In which faith correspondent Lucy Sun finds tradition, and updates it.
The Shabbat service at B’nai Jeshurun has already begun. “Shabbat is the place where we dare to dream,” the rabbi says of the Jewish day of rest. “We meet the angels halfway.”
The music begins with a motley mix of instruments–cello, bongos, acoustic guitar and flute. The sound is a blend of the earthy and the ethereal–grounded, yet striving towards heaven, going to meet the angels halfway.
During the very first song, members of the congregation are leaving their seats, running to hold hands with one another and dance in a circle. The rabbi keeps the rhythm with his palm beating the lectern. The song ends and the congregation sits down, the room still full of joy.
It’s a conservative service, composed almost entirely of music in Hebrew. A regular at B’nai Jeshurun tells me that ï¿½the services are conservative, but the politics are reform.ï¿½ As the service comes to an end, the smells of Shabbat dinner drift into the room. The rabbi asks, “How many of you are smelling the food from downstairs?” The congregation grins. “As I am smelling the food, I think, this must be how homeless people feel all the time,” says the rabbi.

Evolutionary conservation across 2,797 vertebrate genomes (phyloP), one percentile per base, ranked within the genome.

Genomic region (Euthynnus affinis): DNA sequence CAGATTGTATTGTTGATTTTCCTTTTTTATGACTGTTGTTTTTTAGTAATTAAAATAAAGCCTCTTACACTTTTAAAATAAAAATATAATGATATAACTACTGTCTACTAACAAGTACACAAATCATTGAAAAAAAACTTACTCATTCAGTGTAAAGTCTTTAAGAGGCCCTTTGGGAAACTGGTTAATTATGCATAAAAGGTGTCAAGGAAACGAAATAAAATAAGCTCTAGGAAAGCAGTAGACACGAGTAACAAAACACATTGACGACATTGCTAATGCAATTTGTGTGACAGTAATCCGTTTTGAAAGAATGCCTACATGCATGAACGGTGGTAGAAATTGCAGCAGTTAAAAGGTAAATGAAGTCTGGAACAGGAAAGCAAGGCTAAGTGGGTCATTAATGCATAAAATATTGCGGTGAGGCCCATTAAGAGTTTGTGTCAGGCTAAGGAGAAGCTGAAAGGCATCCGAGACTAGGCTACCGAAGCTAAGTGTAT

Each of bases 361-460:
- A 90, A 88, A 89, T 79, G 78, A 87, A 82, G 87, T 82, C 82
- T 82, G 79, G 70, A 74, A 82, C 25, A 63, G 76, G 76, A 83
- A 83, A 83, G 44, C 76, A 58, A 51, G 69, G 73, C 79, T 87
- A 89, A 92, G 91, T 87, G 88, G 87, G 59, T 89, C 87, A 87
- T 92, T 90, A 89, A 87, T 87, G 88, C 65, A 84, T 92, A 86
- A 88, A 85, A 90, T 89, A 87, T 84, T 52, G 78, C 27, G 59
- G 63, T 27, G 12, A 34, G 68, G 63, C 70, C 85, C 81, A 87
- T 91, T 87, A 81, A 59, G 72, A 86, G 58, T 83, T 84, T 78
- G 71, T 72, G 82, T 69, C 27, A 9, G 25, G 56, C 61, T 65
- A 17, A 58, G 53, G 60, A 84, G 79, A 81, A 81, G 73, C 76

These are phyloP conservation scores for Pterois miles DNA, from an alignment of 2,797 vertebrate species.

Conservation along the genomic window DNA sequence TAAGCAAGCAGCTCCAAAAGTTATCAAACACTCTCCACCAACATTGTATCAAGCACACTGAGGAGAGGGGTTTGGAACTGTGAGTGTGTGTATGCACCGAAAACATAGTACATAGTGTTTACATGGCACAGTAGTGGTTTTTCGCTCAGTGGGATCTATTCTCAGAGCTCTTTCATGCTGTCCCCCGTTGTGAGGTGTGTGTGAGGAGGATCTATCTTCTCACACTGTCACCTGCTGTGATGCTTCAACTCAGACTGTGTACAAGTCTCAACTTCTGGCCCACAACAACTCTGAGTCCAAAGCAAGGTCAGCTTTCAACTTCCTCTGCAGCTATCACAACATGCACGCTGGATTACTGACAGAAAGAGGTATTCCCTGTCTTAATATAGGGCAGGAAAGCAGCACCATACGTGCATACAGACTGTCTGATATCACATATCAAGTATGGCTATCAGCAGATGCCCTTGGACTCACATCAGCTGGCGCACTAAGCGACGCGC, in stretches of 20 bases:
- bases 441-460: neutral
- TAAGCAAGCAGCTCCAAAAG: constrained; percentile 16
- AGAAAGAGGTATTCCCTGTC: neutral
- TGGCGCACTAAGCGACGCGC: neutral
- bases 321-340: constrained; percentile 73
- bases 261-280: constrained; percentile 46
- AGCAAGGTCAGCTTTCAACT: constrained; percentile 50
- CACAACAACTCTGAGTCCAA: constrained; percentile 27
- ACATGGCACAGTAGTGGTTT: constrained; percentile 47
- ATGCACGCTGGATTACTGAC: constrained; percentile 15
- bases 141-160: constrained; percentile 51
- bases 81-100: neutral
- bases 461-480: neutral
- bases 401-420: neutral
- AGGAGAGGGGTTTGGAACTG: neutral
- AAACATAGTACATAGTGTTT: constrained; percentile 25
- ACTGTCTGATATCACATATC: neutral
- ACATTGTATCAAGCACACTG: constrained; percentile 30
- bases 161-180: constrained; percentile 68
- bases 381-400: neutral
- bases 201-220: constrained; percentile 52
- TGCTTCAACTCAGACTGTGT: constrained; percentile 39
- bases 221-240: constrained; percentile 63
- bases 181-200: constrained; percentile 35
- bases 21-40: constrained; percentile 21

After the service, I wander the streets with a group of Columbia Jews, looking for supplies for the traditional Shabbat blessings over food and wine. We walk eight blocks, expecting to find challah bread at Zabarï¿½s, but the place is closed. There’s an H&H next door. “I feel like bagels are made with Jews in mind,” someone suggests, but the group isn’t having it. (For the record, we finally got our challah at Westside).
Eventually, everyone’s chipped in for the bread and a bottle of pinot grigio, and we’re settling into a room in Carman, feeling sketchy and pious at the same time. The blessing is performed, and we eat and drink. “I feel kind of alcoholic, drinking wine out of a plastic cup,” someone says. Yet tradition lives on.
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